Tuesday, January 13, 2009
Art Saves Lives
I'm not carried by any gallery so I have complete freedom to set my prices as I please. Plus, I don't make my living from my art - retired from another profession - so, while that doesn't give me any cachet in the art world, it does give me some degree of financial security. In any case, I decided to price my small pieces very very cheaply. In some ways it galls me to sell them so cheap but as I don't have access to a wealthy clientele, it makes sense to charge what the market can bear. My strategy paid off; during SF's Open Studio last fall, many of my studio mates sold nothing. But I sold a heck of a lot, almost more than anybody else. Selling small pieces for low prices and being willing to negotiate meant that I made my expenses and then some. Given our economic climate, I think that's a victory. Sometimes I think that it's just better to be realistic than hold the line and hope for the best. But this is SF, not NY and our art market is smaller with few sales for local beginning and mid-level artists.
Which brings me to her next post:
“So the automakers and all those big banks are getting help from the government. My tax dollars, from income earned as an artist, are helping them out.”
“Where’s the bailout for the arts?”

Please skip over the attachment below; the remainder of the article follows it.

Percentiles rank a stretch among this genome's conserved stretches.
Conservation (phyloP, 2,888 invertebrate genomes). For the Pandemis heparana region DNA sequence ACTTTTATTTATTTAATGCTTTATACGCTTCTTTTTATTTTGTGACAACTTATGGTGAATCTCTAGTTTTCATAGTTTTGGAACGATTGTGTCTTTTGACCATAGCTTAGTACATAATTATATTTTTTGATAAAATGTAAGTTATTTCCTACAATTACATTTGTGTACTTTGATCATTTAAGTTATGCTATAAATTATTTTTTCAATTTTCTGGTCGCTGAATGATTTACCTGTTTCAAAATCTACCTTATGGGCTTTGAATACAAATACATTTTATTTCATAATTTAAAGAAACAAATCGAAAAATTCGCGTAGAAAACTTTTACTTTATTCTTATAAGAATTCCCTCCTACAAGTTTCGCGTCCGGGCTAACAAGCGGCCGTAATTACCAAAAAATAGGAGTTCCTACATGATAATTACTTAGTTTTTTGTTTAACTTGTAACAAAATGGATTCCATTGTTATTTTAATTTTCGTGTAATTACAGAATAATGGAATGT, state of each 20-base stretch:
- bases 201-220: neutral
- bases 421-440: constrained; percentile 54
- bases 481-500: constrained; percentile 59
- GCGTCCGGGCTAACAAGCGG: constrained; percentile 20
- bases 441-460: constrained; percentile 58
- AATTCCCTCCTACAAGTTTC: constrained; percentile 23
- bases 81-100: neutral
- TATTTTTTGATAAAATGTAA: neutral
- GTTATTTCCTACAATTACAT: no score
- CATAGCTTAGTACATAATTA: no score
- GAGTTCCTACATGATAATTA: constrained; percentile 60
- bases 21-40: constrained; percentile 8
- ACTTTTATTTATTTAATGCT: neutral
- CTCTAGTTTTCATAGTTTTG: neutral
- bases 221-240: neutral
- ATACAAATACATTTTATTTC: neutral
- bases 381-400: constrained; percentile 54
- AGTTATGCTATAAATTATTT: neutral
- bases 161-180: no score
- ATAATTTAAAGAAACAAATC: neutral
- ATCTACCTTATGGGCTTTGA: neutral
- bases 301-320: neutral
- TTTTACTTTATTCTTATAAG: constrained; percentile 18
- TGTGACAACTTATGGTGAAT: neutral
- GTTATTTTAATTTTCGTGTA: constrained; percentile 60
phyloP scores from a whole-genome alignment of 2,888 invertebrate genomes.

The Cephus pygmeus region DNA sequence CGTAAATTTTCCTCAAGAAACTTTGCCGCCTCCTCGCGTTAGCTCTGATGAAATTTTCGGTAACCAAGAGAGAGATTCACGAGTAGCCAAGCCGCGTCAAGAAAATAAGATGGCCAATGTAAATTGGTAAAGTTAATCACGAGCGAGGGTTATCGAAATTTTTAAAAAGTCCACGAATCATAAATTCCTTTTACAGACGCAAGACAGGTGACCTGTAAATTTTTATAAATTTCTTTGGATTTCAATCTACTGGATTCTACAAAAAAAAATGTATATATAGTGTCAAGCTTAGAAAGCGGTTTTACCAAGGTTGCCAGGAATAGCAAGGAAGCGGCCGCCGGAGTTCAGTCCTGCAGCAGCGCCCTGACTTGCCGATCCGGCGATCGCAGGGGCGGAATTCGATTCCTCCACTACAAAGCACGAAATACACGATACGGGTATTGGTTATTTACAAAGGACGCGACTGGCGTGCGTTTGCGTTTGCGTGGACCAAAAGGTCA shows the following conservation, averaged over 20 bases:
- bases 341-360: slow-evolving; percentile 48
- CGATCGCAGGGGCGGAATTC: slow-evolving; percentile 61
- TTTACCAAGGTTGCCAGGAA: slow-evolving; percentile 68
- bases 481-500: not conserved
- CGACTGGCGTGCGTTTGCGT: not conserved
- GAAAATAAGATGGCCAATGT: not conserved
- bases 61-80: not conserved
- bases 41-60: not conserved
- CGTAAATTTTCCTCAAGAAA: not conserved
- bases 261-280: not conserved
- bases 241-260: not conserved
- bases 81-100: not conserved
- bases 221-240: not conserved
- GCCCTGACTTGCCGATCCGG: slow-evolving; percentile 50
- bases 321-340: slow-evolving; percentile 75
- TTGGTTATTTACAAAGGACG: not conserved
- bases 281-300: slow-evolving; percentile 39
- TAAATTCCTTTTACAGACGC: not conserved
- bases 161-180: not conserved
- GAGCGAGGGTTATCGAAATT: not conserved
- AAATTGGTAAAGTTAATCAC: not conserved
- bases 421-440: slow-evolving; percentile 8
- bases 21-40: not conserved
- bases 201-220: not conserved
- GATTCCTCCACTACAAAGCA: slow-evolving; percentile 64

“I’d been thinking about this ever since the banking industry began receiving some $700 billion in bailout money—and promptly started giving it away as multimillion-dollar bonuses to the guys who brought the industry to its knees in the first place. (And to think that the NEA was once upset over the "obscenity" of smeared chocolate on a naked body? Ha!).”
There’s more, including an on-line petition (linked from another site) that Obama create such a thing. I have no idea if the petition will make any difference but I signed it anyway. I was thinking off all the cuts in the arts that we have endured in the last decade – cuts in public education, cuts in public TV, cuts in grants to the NEA. I’d be more than pleased if some of the money – hell, ALL of the money in pre-inflation dollars that’s been cut would be put back. It would provide jobs for a whole raft of creative folk but equally as important, it would start putting the soul back in education.
When I do Open Studios or any other art event, I’m saddened by the lack of knowledge about art or art history that so many people make. And it’s often generational. My generation – let’s say the over 50 crowd – mostly had access to a solid four years of English, History, Literature, Math and Sciences. We had decent libraries and time to read in them. I’m not saying that this is true across the board but, by and large, education was valued. But it’s been cut, cut, cut for the last decade with the arts – all the creative arts – being the first to go. Painting, music and theatre were considered unnecessary and if you don’t expose kids to them in school, it’s an unusual child that will go and seek that knowledge out. I have a button that says “Art Saves Lives.” It still does. It still can but only if the arts are there when the lives need saving.